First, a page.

As we reported earlier this month, California residents recently approved Proposition 63, which requires a background check for the purchase of ammunition and bans standard-capacity magazines holding more than 10 rounds of ammo.
The magazine ban is, unfortunately, business as usual in California, but the new ammo restrictions are giving gun store owners a serious headache.
“Trying to learn what we’re going to have to do is a hassle,” Danielle Terry, manager of Shooter’s Paradise, told the Appeal Democrat. “It’s getting harder and harder each year to sell guns and ammo. It’s not right. I don’t see how they can do something like this.”
The law institutes a number of onerous new policies, one of which is an unfortunate side-effect of all government intervention: paperwork.
Before purchasing ammunition, customers will have to apply for an ammunition permit from the Department of Justice. The permit will cost $50 and will be awarded as long as the applicant passes a background check. But the permit will expire in four years, at which point the applicant will have to redo the entire process.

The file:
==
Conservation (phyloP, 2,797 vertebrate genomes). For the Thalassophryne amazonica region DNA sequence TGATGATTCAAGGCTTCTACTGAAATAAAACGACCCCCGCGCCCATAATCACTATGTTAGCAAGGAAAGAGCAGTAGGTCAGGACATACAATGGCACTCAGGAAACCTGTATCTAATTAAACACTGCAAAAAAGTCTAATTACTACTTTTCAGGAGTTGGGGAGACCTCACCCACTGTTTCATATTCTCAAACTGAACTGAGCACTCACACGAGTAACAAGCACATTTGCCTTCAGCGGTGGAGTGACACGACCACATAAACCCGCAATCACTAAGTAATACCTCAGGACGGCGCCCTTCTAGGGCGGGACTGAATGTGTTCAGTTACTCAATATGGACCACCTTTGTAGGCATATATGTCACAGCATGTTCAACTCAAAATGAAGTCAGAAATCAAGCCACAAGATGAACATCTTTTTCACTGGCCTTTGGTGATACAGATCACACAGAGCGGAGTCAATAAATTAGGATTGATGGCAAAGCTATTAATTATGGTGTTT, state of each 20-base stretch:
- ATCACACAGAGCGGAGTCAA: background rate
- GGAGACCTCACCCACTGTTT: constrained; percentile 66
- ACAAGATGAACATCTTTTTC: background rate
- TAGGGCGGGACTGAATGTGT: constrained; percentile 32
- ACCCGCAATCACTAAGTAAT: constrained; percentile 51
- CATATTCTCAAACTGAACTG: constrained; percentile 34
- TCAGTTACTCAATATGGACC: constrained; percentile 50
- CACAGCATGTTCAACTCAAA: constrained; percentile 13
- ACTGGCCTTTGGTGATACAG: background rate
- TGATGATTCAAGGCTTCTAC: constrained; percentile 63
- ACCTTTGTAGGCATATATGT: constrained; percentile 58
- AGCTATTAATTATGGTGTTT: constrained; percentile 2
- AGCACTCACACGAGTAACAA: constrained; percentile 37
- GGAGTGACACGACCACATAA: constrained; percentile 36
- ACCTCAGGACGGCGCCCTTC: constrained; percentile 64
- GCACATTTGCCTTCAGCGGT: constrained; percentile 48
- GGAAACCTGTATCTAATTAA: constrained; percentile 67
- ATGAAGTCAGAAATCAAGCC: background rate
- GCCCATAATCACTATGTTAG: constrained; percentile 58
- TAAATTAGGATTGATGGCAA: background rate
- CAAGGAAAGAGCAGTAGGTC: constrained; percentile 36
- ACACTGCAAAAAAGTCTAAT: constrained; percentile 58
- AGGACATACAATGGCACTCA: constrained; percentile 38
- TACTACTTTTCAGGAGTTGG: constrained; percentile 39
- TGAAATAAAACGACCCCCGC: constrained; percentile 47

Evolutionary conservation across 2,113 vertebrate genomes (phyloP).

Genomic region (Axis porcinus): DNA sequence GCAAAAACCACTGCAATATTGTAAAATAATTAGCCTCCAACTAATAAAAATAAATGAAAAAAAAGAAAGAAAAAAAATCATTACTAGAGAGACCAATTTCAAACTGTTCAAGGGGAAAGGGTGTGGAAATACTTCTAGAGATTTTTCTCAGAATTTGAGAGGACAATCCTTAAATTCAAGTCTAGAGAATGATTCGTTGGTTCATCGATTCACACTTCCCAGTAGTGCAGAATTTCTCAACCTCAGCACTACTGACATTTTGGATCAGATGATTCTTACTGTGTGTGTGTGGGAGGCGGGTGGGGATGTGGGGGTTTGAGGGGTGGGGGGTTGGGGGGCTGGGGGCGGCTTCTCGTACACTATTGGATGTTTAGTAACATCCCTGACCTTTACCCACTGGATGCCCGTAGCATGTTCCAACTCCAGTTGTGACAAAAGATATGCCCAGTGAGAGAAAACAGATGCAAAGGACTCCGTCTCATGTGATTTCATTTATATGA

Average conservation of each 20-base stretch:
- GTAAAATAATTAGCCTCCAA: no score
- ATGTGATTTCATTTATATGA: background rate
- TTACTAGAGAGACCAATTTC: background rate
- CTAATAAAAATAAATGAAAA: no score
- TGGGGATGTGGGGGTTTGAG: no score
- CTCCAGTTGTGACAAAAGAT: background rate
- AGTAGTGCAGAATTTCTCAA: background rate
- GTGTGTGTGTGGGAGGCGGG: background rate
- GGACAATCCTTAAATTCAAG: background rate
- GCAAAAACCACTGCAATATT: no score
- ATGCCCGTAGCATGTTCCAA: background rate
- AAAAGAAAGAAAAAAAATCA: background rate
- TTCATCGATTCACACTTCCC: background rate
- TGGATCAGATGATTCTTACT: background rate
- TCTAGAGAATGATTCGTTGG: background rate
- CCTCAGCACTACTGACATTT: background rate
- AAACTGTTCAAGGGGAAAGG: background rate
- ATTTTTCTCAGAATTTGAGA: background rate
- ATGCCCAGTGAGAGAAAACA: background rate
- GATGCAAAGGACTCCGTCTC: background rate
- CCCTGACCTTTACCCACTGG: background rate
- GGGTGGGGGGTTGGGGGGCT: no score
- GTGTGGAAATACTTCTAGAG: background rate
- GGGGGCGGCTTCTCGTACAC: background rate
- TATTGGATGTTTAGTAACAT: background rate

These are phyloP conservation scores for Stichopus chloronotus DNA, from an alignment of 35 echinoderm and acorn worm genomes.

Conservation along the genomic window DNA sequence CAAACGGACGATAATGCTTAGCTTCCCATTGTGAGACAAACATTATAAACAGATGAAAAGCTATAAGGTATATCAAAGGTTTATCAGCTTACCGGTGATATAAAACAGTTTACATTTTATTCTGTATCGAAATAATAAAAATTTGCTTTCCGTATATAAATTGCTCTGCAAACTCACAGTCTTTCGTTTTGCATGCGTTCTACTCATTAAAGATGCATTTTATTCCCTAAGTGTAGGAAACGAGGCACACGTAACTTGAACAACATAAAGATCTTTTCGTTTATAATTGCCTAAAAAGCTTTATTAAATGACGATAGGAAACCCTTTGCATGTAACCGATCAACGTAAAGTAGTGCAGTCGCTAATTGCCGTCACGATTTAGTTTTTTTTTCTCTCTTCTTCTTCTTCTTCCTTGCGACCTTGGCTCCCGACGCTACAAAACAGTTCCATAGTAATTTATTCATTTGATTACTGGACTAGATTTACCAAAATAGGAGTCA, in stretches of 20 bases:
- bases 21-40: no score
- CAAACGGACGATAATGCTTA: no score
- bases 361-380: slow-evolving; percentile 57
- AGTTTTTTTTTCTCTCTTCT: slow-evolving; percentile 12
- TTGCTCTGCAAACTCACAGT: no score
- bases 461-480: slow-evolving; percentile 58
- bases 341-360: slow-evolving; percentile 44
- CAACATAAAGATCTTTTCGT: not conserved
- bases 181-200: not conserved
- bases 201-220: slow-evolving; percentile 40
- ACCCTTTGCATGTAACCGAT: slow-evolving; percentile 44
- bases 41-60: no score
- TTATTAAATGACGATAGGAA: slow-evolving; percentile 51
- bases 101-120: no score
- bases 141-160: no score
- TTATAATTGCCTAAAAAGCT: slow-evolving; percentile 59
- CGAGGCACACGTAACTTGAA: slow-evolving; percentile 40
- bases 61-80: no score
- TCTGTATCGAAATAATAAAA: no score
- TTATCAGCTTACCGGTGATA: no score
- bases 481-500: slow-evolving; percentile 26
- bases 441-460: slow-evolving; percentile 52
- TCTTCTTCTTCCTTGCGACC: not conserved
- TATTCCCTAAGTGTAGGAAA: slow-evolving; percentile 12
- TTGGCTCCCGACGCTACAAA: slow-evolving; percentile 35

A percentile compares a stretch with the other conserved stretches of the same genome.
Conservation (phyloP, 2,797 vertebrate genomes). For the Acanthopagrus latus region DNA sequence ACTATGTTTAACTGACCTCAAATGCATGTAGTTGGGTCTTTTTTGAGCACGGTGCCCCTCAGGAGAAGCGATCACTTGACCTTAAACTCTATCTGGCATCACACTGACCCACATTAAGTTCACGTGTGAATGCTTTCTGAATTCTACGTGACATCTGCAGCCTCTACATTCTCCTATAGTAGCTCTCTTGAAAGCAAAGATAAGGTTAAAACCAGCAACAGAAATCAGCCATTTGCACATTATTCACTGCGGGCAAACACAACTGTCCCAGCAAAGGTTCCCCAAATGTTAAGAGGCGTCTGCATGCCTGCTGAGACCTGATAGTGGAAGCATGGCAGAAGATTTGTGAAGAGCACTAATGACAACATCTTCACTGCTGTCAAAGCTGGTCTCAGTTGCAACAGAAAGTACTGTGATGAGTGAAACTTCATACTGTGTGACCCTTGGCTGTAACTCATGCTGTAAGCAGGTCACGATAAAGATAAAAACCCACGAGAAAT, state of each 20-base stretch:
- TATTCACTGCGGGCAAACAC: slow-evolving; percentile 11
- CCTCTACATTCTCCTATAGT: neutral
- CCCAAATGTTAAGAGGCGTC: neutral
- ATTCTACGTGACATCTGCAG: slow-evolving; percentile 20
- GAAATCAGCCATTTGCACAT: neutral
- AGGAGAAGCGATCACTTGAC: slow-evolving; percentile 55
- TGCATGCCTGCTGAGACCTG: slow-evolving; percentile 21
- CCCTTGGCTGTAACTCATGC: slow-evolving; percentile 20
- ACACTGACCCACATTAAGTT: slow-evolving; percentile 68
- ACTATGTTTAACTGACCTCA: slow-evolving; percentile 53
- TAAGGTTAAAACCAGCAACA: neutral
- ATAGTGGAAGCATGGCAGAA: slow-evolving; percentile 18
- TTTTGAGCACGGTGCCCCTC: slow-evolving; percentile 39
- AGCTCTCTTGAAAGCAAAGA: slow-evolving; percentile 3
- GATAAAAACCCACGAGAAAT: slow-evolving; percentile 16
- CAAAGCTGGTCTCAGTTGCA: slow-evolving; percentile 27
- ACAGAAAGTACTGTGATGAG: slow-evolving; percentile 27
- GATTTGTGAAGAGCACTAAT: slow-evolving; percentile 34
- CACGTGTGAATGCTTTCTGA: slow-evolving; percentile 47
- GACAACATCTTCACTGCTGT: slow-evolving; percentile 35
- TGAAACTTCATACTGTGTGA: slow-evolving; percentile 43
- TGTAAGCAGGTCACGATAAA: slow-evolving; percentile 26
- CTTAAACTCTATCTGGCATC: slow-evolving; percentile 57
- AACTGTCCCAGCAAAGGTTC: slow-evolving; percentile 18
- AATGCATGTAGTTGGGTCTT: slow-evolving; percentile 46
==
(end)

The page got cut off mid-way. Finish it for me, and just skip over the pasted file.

The paperwork doesn’t stop there. Once they receive their ammunition permit, customers will have to present their permit when purchasing ammo and fill out another form with their info, the ammunition info, and a thumb print. Gun stores are required to keep that form for 20 years and be able to produce any form to the Department of Justice upon request.
All of this combines to make purchasing ammunition a burdensome, time-consuming process, and gun store owners aren’t sure how it will affect sales.
“No one really knows what’s happening,” said Harry Cheim, president of Union Guns and Gear.
But confusing paperwork is only one aspect of the new regulation. Prop. 63 also requires all ammunition to be stored behind the counter, including shotgun shells. This requirement presents some serious challenges to small shop owners, who are looking at remodeling their shops to comply with the new policies.
The requirement “presents a huge hurdle, especially with shotgun shells and people who may be purchasing multiple cases,” Cheim said.
“Even though you have to be 21 years old to buy beer, they don’t put it under lock and key, and now they’ve done that with ammo,” he said. “Not too much ammo get stolen. I could see this being done with handgun ammo, but with shotgun ammo, it doesn’t make much sense.”
The rest of the law doesn’t make the situation any better.
Any gun store that wants to sell ammunition must now apply to become a “licensed ammunition vendor.”
And Californians can wave goodbye to online sales: all the new requirements mean that face-to-face sales are mandatory for every purchase.
“These are interesting times, and I don’t know what they’re trying to achieve,” Cheim said. “I think they’re creating more steps for the gun advocates.”
Got questions? Read the full text of Prop. 63 right here.